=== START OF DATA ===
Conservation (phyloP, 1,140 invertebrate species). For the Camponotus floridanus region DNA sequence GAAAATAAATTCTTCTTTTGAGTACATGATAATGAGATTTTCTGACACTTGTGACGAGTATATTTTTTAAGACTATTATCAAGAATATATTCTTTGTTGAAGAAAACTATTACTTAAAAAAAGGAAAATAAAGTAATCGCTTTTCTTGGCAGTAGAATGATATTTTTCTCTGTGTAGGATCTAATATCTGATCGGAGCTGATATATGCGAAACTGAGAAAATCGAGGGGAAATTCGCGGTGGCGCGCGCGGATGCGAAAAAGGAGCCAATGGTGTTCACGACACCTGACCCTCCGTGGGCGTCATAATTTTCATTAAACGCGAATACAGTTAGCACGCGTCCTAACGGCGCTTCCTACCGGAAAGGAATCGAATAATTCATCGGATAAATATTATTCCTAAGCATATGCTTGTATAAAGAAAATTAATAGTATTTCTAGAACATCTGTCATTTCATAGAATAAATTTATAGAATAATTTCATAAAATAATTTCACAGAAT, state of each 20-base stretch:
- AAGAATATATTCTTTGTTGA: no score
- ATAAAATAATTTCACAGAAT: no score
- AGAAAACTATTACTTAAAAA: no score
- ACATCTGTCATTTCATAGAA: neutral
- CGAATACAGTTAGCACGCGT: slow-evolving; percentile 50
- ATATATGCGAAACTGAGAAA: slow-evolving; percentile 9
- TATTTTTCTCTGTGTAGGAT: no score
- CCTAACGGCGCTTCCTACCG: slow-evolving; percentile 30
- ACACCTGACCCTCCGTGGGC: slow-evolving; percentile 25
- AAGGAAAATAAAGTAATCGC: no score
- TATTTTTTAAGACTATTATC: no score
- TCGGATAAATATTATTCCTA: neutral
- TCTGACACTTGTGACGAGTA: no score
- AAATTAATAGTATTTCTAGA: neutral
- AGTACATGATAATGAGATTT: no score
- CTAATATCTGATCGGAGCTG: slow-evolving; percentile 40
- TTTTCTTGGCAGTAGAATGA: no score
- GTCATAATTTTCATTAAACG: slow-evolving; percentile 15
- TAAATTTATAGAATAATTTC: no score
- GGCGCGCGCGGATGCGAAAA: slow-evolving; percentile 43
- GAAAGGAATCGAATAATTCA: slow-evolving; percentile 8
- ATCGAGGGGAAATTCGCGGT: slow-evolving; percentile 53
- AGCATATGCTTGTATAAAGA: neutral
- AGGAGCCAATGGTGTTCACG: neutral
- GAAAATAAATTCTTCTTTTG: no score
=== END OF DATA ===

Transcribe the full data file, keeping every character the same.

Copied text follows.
Conservation (phyloP, 1,140 invertebrate species). For the Camponotus floridanus region DNA sequence GAAAATAAATTCTTCTTTTGAGTACATGATAATGAGATTTTCTGACACTTGTGACGAGTATATTTTTTAAGACTATTATCAAGAATATATTCTTTGTTGAAGAAAACTATTACTTAAAAAAAGGAAAATAAAGTAATCGCTTTTCTTGGCAGTAGAATGATATTTTTCTCTGTGTAGGATCTAATATCTGATCGGAGCTGATATATGCGAAACTGAGAAAATCGAGGGGAAATTCGCGGTGGCGCGCGCGGATGCGAAAAAGGAGCCAATGGTGTTCACGACACCTGACCCTCCGTGGGCGTCATAATTTTCATTAAACGCGAATACAGTTAGCACGCGTCCTAACGGCGCTTCCTACCGGAAAGGAATCGAATAATTCATCGGATAAATATTATTCCTAAGCATATGCTTGTATAAAGAAAATTAATAGTATTTCTAGAACATCTGTCATTTCATAGAATAAATTTATAGAATAATTTCATAAAATAATTTCACAGAAT, state of each 20-base stretch:
- AAGAATATATTCTTTGTTGA: no score
- ATAAAATAATTTCACAGAAT: no score
- AGAAAACTATTACTTAAAAA: no score
- ACATCTGTCATTTCATAGAA: neutral
- CGAATACAGTTAGCACGCGT: slow-evolving; percentile 50
- ATATATGCGAAACTGAGAAA: slow-evolving; percentile 9
- TATTTTTCTCTGTGTAGGAT: no score
- CCTAACGGCGCTTCCTACCG: slow-evolving; percentile 30
- ACACCTGACCCTCCGTGGGC: slow-evolving; percentile 25
- AAGGAAAATAAAGTAATCGC: no score
- TATTTTTTAAGACTATTATC: no score
- TCGGATAAATATTATTCCTA: neutral
- TCTGACACTTGTGACGAGTA: no score
- AAATTAATAGTATTTCTAGA: neutral
- AGTACATGATAATGAGATTT: no score
- CTAATATCTGATCGGAGCTG: slow-evolving; percentile 40
- TTTTCTTGGCAGTAGAATGA: no score
- GTCATAATTTTCATTAAACG: slow-evolving; percentile 15
- TAAATTTATAGAATAATTTC: no score
- GGCGCGCGCGGATGCGAAAA: slow-evolving; percentile 43
- GAAAGGAATCGAATAATTCA: slow-evolving; percentile 8
- ATCGAGGGGAAATTCGCGGT: slow-evolving; percentile 53
- AGCATATGCTTGTATAAAGA: neutral
- AGGAGCCAATGGTGTTCACG: neutral
- GAAAATAAATTCTTCTTTTG: no score